Boston area mourns death of Brian O’Donovan, ambassador for Celtic music and Irish culture

BOSTON — The Boston area is mourning the death of Brian O’Donovan, a longtime host of GBH’s radio show A Celtic Sojourn who also enjoyed a notable career in professional sports by working for the New England Patriots and for the New England Revolution.

O’Donovan, who celebrated Irish culture on his GBH radio program for over 20 years, died Friday at his home after a long battle with glioblastoma, an aggressive type of brain cancer, according to GBH. He was 66.

“His passion for music and his sheer joy in sharing it was abundantly clear to GBH listeners, whether of his weekly show or of his spirited live events,” GBH President and CEO Susan Goldberg said in a statement on Saturday. “In more than 35 years with our organization, Brian never met a stranger. His warmth to his colleagues, and his deep commitment to the mission of GBH, will be greatly missed.”

O’Donovan, a married father of four and grandfather of two, was also known for his popular productions of “A Christmas Celtic Sojourn,” an annual event that included live music, dancing and storytelling, during which O’Donovan shared with the audience the Christmases of his childhood in Ireland.

Born in 1957, O’Donovan grew up in Clonakilty in West Cork. He was the second youngest in a family of nine children. His father was a butcher and his mother was a full-time homemaker, according to biographical information provided by GBH.

After graduating from the University College Cork in 1978, he moved to London and became involved with the Irish music scene there.

Two years later, he visited Boston and eventually moved to the Bay State. He met and married singer Lindsay Henes, whom he met at a live Irish music session at a Brookline pub. The two were married for 42 years.

O’Donovan began his radio career as a graduate student at Emerson College, where he worked on the college radio station WERS, producing music festivals and fundraisers.

In 1984, he began working as a consultant on an Irish music festival that was being produced at Gillette Stadium, which was named Sullivan Stadium at the time. He began working for the stadium as an events planner, and he booked several big-name performers including Madonna, Aerosmith, David Bowie and U2.

By 1987, O’Donovan was working as general manager of the newly-renamed Foxboro Stadium. In 1994, after the Kraft family acquired the New England Patriots, O’Donovan became the operation’s vice president, in charge of facilities management.

O’Donovan helped to secure the United States’ 1994 World Cup bid, and he went on to manage the World Cup soccer matches that were played at Foxboro Stadium and subsequently helped to create Major League Soccer. He ultimately became general manager and chief operating officer of the New England Revolution.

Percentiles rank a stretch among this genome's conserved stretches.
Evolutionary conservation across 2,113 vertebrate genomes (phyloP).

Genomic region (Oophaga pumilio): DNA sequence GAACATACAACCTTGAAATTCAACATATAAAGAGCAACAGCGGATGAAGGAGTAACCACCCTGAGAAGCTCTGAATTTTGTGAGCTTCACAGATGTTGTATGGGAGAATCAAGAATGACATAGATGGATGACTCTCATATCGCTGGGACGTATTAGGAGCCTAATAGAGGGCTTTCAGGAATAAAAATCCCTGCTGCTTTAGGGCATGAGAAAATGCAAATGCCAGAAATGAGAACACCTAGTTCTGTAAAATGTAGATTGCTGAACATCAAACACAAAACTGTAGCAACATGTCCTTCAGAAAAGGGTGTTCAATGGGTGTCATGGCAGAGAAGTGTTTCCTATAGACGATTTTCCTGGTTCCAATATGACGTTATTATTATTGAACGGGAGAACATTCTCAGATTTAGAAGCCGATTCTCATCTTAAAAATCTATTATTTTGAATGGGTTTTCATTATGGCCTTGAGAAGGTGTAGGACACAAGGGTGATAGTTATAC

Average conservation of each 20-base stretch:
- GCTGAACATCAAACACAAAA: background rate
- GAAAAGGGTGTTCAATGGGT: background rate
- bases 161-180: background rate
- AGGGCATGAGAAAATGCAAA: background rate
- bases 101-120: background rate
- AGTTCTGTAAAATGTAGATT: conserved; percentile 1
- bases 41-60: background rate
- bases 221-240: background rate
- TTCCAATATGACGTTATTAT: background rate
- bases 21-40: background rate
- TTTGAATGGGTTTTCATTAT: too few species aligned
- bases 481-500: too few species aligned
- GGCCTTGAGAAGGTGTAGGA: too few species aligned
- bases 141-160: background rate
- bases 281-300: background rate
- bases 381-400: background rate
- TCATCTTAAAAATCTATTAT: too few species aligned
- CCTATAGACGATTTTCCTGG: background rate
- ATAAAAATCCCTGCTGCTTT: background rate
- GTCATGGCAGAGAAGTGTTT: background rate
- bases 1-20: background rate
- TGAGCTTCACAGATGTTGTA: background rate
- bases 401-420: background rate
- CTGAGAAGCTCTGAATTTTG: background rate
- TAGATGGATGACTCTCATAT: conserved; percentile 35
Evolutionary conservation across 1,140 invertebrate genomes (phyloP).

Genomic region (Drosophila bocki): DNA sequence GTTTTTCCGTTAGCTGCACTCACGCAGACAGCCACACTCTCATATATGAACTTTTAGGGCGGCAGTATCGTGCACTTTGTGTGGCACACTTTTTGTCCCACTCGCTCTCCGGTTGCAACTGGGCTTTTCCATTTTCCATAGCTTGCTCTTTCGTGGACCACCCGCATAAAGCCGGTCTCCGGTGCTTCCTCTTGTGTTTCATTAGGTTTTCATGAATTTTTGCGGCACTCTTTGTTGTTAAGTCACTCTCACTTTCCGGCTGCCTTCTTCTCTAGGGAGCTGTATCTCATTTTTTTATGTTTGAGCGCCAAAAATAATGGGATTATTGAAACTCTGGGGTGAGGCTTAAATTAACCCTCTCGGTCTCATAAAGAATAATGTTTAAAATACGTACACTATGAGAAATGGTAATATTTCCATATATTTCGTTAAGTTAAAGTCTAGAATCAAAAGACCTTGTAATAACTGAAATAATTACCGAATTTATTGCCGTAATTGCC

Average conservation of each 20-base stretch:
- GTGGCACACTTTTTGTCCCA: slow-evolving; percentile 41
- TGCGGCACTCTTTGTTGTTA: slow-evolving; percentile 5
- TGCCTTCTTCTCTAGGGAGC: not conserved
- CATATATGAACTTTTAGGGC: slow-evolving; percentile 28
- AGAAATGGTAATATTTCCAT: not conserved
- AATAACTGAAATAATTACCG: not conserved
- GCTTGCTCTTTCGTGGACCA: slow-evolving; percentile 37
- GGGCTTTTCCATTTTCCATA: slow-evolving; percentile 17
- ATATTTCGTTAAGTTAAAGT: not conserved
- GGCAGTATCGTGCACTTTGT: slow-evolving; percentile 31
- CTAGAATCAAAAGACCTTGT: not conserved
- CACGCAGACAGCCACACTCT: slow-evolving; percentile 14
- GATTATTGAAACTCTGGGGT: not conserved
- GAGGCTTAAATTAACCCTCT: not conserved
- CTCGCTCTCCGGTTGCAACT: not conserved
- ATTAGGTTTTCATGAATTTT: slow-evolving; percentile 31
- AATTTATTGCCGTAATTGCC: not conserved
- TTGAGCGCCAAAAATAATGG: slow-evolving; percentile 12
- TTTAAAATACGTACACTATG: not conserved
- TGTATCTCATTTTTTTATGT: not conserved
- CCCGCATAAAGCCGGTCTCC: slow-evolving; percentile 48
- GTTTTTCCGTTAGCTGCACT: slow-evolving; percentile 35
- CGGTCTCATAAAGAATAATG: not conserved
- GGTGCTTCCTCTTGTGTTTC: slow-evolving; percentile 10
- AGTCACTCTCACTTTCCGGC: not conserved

In a statement Saturday, Robert and Jonathan Kraft said O’Donovan was “universally respected by all who knew him.”

“We are deeply saddened to lose a dear friend in Brian O’Donovan,” the Krafts said. “Our entire family extends our sincere condolences to Brian’s wife, Lindsay, their children and grandchildren. You are all in our thoughts.”

“Brian was universally respected by all who knew him and had a warmth, intelligence, and joy for life that left an indelible mark on those around him,” the Krafts said. “While we all will remember Brian fondly for his decades on the Boston airwaves bringing A Celtic Sojourn into our homes and radios, we know that without his vision, soccer would not be where it is today in New England. Brian’s leadership helped us bring the FIFA World Cup to Foxboro for the first time in 1994, and then when our family became a founding partner in Major League Soccer the next year, Brian was the obvious choice to set the foundation for the New England Revolution as our club’s first general manager and chief operating officer.”

In 1986, he joined GBH to host a weekly radio show: A Celtic Sojourn. In a 2019 interview with GBH News, O’Donovan reflected on his life at that time.

“While I was leading events management at Gillette Stadium, people would often say to me, ‘There’s a guy on radio who has your same name.’ They couldn’t reconcile the two worlds: professional sports and an esoteric sub-stream music genre program on public broadcast,” O’Donovan said.

The show became a fixture on Saturdays, expanding to a three-hour weekly show.

In 2017, then-Mayor Marty Walsh declared December 14 Brian O’Donovan Day “in recognition of his contributions to immigrant communities in Greater Boston.”

“Brian’s legacy is woven into the fabric of Boston and the city’s distinct Irish-American culture, and his influence will be felt for years to come, especially by all those who had the pleasure of knowing him,” the Krafts said.

This is a developing story. Check back for updates as more information becomes available.

Download the FREE Boston 25 News app for breaking news alerts.

Follow Boston 25 News on Facebook and Twitter. | Watch Boston 25 News NOW